In what is sure to baffle and irritate both modernizaton and dependency theorists, a recent survey by PewResearch suggests that poor countries love international trade... and rich countries (frequently) hate it (or are at least skeptical of it). Way to defy stereotypes, world.
The results of Pew's survey - which polled members of 44 nations around the world between April and May this year - defies the expectations of both the major models of economic development in modern social science.
The first, modernization theory, supposes that there is a direct link between capitalism, industrialization, and democracy, and that each leads necessarily to the others. It also supposes that what holds back poor countries in most cases is a country's resistance to economic development, due to anti-liberal cultural norms and political corruption.
The second, dependency theory, makes a rather different argument. According to dependency theory, poor countries are poor precisely because of international trade. Namely, the efficiency with which rich countries are able to produce manufactured goods crowds out poor countries' ability to compete and relegates them to producing only raw resources or agricultural goods, leaving them in an interminable state of economic dependency on the developed world. The best thing a poor country can do (according to dependency theory) is restrict trade with rich countries and focus on growing an economy locally, often though government subsidization.
I think both models have their virtues as well as their flaws. Looking at the economic development of most countries that jumped from poor to rich (such as the U.S., Germany, or Japan) neither model really fits all of the facts. Generally, developing countries that do well do embrace trade, but they also have a tendency to protect certain infant industries, more often through subsidies than through overt trade barriers. What this most recent survey shows though is that the developing world and the developed world do differ in their attitudes towards trade - but in the exact opposite way that modernization theorists and development theorists would suppose.
Looking at advanced, emerging, and developing economies as aggregates, an interesting trend quickly emerges. On nearly all of the questions Pew asked, developing economies were more likely to approve of trade than advanced ones, with emerging economies often somewhere in-between. Does trade create jobs? Respondents from poor countries said yes (66%); rich countries said no (44%). Does trade raise wages? Again, poor countries agree that trade's a good thing (55%) while rich countries disagree (25%).
There are, on occasion, some exceptions: both poor (85%) and rich (74%) countries tend to view foreign purchases of domestic companies as a good thing, though even here the richest of the rich countries tend to disagree (only 28% of Americans and 17% of Japanese respondents agree). But as a general trend, there's clearly a bias against trade in rich countries and a bias towards trade in poor countries.
Why might that be? Well, Pew's own research suggests a possible answer: there appears to be a strong link between a country's view of trade and its recent economic growth. The faster an economy is growing, the more likely that country is to view trade as a good thing. On the other hand, the slower an economy is growing, the less likely that country views trade as a positive.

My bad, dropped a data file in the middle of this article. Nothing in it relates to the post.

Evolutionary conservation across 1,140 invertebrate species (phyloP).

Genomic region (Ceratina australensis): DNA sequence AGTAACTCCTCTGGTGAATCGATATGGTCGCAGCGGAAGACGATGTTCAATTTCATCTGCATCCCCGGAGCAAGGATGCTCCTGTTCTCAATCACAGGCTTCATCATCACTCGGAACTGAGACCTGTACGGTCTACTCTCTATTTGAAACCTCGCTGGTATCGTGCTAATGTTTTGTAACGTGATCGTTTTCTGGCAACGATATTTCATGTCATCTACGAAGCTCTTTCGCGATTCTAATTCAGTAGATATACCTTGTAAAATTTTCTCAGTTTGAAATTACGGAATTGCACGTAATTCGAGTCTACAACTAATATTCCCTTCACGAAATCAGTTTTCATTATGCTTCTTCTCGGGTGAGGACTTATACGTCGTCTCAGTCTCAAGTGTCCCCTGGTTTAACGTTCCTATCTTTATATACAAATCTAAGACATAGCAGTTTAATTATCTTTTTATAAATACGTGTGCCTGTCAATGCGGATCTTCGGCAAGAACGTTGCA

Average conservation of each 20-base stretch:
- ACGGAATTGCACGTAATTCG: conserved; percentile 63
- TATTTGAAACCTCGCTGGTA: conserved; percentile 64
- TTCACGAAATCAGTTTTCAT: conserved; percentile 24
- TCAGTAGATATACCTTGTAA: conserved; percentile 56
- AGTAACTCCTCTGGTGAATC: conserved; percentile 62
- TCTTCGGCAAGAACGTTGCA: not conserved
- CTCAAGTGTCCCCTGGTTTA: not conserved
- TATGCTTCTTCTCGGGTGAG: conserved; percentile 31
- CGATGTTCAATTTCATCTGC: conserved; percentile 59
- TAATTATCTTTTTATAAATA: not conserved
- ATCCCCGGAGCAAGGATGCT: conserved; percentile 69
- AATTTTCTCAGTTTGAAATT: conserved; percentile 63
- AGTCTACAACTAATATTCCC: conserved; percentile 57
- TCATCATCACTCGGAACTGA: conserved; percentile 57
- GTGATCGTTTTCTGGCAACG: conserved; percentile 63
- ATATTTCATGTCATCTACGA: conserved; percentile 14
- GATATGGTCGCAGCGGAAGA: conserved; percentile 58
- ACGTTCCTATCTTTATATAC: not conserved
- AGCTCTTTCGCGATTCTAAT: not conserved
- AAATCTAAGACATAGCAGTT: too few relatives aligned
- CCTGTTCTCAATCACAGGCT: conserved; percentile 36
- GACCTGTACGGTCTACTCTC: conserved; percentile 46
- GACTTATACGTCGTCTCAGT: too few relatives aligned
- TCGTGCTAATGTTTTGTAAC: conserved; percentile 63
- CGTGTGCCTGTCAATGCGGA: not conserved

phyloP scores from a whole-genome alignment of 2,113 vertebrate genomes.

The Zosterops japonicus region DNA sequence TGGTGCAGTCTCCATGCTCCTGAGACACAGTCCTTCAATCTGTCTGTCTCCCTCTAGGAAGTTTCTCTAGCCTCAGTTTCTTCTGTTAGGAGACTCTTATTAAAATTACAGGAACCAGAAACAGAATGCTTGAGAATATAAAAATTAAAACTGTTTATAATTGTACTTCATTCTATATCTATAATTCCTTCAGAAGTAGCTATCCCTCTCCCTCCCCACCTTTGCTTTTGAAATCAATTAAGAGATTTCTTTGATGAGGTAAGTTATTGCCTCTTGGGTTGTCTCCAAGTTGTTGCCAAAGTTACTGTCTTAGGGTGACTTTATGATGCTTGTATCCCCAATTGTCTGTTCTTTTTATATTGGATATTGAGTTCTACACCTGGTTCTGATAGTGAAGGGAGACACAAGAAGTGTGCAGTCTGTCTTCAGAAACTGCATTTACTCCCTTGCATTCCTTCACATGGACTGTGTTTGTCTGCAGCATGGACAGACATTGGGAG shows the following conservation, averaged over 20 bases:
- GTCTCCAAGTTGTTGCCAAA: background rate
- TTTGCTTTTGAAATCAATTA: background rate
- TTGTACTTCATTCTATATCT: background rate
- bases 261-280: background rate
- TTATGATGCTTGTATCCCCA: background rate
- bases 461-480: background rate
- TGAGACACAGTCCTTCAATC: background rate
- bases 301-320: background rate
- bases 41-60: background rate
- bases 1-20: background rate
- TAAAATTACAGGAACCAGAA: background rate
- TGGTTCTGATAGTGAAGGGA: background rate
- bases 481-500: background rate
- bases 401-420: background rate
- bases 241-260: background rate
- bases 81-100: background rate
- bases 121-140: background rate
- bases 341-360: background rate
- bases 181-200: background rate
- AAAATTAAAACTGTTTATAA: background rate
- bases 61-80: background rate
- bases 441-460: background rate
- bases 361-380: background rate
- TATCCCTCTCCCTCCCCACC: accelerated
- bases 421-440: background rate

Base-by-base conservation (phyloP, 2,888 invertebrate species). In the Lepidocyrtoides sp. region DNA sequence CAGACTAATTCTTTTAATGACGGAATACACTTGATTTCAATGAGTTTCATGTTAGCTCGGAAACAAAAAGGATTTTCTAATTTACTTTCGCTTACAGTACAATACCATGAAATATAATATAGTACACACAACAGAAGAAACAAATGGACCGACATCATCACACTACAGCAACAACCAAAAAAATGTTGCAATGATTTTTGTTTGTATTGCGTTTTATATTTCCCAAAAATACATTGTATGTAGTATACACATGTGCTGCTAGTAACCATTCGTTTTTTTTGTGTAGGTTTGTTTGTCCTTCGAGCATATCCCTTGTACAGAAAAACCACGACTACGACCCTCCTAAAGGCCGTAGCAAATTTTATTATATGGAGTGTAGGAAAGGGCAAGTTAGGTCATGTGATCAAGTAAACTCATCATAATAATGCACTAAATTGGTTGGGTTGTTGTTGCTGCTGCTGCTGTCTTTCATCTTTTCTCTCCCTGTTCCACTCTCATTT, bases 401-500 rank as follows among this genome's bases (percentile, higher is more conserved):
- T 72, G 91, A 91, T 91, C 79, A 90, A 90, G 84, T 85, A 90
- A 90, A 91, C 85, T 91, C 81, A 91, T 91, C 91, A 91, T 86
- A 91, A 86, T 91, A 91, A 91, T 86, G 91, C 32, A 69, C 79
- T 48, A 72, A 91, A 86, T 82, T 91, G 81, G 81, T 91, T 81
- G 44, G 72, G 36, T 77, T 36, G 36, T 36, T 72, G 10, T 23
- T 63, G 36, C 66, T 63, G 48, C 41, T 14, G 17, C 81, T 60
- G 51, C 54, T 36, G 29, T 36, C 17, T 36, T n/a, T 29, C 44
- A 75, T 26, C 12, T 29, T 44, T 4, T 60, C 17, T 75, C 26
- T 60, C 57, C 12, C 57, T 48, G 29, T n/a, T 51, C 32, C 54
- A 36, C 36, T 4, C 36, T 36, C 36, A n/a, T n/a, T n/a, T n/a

If this really is the root cause, it's a little ironic: rich economies grow slower than poor economies because they're richer. With a small GDP, even small increases in absolute terms are rather large from a relative point of view (which is how GDP growth is measured). On the other hand, it's very difficult for a rich country like the U.S. or Japan to keep up a fast pace of growth for any really long stretch of time, because the country has already maximized most of its available inputs. Occasionally, something new will come along like the internet and speed things up again, but in general, very wealthy countries rarely peak above 6% growth annually (and that's in a pretty good year); the U.S.'s growth during the boom of the 1990s was only about 3-4% and was considered pretty damn impressive.
The main exception, of course, is China, which has an immense GDP and a pretty impressive growth rate of about 8-9% per annum. However, China's incredibly large GDP is - to a large degree - a factor of its huge population. On a GDP per capita level, China's actually pretty poor, existing somewhere between Iraq and Botswana (neither of which would be considered particularly rich on an international level). There are, of course, some very rich parts of the country - Shanghai, Tianjin, Beijing, Hong Kong, and Macau, for instance - but most of the country is very, very poor. As a result, it's not as much of an outlier as one might expect: it still has a long way to go before it maximizes its potential, which is why its GDP growth remains startlingly high.
So what about all of you? A lot of us niners are from the rich side of world but some of us I know are from poorer countries. What do you all think of trade? What do you think of these results?